- Separate past and future – in most modern organisations they are woven together and are inseparable.
- Ensure that all contributions to the company’s success share equitably in the gains created by those contributions – share equitably in any profit generated by that success.
- Ensure that every opinion relevant to the company continuing to be successful in the future is included in the annual general meeting with sufficient voting power.
The biggest consequence of keeping past and future separated lies in how you treat the rights to dividends and sharing of a profit in a company and the right to vote and guide the development of the company.
Profit-sharing is part of the past. At the end of the year I share profit (capital gain) out according to the contribution that various people have made to generating that capital gain. At the same time I might have an annual general meeting and in that I want to take decisions that impact the future evolution of the company. That means that the right to vote in that annual general meeting is anchored in the future of the company, not in the past.
So a company that is really designed according to the different needs that the company has – needs anchored in the past and future – ought to separate and treat differently the rights to share in profit and the rights to decide where the direction the company is taking.
By treating these two rights distinct and separably you can structure a company that fairly rewards people for what they have contributed to the generated capital gain from what the company needs to evolve to the future.
We’ve achieved this in Dojo4Life by having four different types of shares. Each type of share is acquired by a specific category of stakeholder. Each class of share carries specific financial rights related to the kind of capital that stakeholder category contributes or has contributed up to that point. Also, a different voting power based on the depth of commitment that category has to the future evolution of the company and the type of perspective and role that category of stakeholder is likely to have about the future of the company.
The first of four classes that we have, there is the investor category and these are standard ordinary shares most companies only have and these shares bring with them voting rights, the right to capital gain and the right to a dividend at the end of every year based on the amount of money the individual has invested in the shares.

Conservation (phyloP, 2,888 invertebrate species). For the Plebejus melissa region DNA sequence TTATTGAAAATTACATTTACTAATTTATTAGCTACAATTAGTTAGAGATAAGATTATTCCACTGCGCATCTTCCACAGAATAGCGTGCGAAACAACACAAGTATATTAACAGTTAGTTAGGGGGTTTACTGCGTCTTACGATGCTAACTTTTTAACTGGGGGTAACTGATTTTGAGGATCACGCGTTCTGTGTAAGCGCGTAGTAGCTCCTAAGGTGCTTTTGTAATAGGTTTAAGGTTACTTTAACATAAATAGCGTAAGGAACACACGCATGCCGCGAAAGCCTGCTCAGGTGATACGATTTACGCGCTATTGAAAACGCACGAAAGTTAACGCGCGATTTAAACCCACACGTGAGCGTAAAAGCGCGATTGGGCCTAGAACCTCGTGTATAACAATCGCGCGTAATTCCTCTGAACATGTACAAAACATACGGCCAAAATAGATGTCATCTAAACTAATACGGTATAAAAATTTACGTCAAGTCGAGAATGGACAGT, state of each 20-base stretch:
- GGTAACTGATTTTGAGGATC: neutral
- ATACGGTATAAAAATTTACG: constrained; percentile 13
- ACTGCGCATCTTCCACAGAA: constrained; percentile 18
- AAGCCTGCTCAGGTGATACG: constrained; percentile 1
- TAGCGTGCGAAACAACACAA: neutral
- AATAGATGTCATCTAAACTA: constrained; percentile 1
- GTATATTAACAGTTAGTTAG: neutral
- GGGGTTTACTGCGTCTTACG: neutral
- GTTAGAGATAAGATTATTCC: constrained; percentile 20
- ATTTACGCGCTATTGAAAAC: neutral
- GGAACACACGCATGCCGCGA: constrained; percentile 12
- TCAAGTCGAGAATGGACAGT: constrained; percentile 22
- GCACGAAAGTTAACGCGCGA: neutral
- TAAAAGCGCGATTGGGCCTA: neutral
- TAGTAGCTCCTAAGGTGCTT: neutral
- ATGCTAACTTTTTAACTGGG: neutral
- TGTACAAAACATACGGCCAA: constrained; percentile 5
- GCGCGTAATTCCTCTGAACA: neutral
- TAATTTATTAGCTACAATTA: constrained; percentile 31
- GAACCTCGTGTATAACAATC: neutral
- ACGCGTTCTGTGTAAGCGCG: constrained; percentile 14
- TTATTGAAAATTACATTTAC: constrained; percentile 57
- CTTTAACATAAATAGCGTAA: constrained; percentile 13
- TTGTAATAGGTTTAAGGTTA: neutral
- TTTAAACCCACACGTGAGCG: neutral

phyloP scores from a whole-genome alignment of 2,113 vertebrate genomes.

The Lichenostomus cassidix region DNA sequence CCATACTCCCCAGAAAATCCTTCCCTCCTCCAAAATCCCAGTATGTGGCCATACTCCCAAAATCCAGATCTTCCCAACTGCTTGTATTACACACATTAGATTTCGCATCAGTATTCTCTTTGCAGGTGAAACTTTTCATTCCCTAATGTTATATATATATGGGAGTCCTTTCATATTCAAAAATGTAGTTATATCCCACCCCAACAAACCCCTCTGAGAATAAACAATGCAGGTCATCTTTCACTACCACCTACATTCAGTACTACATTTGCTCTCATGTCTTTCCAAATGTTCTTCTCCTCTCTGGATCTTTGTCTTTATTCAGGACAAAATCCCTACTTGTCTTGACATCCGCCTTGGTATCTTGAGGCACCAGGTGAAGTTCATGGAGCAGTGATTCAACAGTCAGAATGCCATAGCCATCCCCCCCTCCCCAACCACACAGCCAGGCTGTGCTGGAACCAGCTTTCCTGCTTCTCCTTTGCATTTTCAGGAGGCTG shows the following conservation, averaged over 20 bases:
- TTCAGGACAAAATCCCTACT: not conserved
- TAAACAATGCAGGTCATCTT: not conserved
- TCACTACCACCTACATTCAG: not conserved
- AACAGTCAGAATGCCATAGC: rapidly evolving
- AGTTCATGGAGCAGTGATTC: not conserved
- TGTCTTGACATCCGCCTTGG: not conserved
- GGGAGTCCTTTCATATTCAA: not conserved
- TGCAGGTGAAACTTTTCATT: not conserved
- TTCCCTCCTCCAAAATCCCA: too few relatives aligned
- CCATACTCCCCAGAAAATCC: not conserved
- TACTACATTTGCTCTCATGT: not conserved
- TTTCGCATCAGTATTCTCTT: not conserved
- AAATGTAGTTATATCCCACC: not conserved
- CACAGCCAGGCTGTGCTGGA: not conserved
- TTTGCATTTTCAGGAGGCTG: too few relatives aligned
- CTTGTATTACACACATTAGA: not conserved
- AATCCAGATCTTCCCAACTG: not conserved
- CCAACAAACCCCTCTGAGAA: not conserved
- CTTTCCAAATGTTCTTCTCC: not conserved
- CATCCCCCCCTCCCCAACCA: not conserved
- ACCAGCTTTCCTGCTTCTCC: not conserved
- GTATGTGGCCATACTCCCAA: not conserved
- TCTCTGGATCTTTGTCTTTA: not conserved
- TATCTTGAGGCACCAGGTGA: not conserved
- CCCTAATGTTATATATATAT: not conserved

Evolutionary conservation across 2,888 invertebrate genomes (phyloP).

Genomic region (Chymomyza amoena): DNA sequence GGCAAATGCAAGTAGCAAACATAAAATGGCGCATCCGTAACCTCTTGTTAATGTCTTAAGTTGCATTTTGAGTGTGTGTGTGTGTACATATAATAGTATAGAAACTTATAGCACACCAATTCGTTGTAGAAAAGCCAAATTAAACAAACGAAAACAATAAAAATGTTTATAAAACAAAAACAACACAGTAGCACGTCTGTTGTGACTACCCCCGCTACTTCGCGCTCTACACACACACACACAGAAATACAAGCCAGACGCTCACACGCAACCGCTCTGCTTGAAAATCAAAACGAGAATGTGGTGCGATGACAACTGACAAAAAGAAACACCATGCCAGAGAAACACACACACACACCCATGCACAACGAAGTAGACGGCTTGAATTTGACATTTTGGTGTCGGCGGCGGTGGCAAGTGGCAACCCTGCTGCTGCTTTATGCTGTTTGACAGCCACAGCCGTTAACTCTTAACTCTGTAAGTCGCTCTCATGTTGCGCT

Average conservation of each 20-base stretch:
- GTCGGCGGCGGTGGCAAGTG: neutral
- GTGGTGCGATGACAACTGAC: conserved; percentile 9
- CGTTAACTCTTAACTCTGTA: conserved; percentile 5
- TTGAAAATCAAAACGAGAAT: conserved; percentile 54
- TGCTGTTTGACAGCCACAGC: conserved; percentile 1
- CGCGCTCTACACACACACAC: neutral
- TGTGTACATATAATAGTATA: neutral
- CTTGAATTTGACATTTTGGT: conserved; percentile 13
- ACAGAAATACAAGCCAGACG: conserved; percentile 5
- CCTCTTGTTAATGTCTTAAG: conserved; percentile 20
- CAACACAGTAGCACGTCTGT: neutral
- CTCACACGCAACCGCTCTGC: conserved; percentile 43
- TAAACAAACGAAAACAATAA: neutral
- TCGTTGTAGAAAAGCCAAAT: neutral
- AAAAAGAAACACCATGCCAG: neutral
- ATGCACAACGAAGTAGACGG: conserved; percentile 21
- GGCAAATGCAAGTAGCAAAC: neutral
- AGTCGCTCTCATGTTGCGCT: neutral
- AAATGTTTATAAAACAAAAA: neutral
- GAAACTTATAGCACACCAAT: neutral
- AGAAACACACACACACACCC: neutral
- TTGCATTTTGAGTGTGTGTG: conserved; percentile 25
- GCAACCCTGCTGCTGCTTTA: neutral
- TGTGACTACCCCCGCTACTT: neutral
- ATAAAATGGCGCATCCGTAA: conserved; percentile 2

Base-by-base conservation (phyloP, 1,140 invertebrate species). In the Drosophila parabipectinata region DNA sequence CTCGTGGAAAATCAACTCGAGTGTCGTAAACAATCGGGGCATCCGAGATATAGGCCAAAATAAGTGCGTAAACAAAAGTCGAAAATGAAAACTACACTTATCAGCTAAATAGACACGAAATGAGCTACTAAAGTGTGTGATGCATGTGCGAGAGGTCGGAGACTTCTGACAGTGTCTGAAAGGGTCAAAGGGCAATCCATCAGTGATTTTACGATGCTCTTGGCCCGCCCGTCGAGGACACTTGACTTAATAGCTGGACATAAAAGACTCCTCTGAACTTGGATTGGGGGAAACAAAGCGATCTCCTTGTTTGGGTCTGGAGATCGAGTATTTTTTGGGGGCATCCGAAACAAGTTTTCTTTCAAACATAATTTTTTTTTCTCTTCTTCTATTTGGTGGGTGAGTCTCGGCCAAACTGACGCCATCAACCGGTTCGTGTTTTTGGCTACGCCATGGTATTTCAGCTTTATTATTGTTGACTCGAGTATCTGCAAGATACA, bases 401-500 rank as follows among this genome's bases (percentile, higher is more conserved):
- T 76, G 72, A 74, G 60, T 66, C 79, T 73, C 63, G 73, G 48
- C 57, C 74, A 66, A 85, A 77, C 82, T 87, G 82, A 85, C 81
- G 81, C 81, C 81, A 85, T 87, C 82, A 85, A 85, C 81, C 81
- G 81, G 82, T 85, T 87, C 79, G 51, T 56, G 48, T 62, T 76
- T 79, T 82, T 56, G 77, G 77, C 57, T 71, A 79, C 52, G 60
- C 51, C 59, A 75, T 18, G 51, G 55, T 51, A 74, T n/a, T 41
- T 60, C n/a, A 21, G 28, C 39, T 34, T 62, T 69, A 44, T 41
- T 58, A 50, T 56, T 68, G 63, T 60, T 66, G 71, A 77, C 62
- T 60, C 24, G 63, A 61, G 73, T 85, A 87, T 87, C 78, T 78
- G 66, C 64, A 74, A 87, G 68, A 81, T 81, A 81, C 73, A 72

At the other end of the spectrum are the Founder Steward shares. In Dojo4Life as we’re structuring it there are only three founder steward shares. These are issued to the founders to enable them steward the early “toddler” years, enabling Dojo4Life reach sufficient maturity. Each founder share carries a total of 20% of the voting rights in the company during the first couple of years dropping down to around 8% of the voting rights once the company is fully established and has exited start-up stage. However the three founder shares carry between them only one third of a percent of the dividend rights and carry no capital gains associated. They also cannot be traded, cannot be inherited and cannot be passed on to any other person at all. Once the company matures, they may be replaced by elected Stewards.
There are two other categories of shares that are identical apart from the qualifying criteria for the shares. One is the labour share. These are for people who are actually working in the company – people who are contributing intellectual capital, human capital and have a working relationship to the company. These shares, again, cannot be traded, cannot be inherited, passed on to anybody else and are only existent whilst the individual satisfies the qualifying criteria for labour shares. Each labour share carries with it rights to dividends from the past and the right to vote in the future. Labour shareholders between them qualify for a share of the dividends – typically between 30 and 40%. They also qualify for a share of the capital gain at the end of each year and the capital gain is calculated according to a reference value at the start of the year and the actual value of the company at the end of the year. A fraction of that capital gain is issued to labour shareholders in the form of investor shares.
Then there are user shares for people who use the product’s at a significant level. Again, there are qualifying criteria for that anybody who meets the qualifying criteria is eligible to receive user shares. Both labour and user shares have only a nominal cost. In that sense the right to receive them depends not on investing a large amount of money, but rather on contributing social capital in the sense of investor share of art, in the sense of user shares or intellectual and human capital in the sense of labour shares.
So if you want to create a teal organisation you need to;
- separate past from future,
- give the right power to the right voices to steer you safely into the future and,
- given right reward for past contribution to everybody who has contributed any of the different elements essential to getting you to where you are today.
You can read the Dojo4Life company constitution here: http://dojo4life.com/fairshares-constitution/
See my blog on Legally Teal in https://www.enliveningedge.org/features/legally-teal-part-1/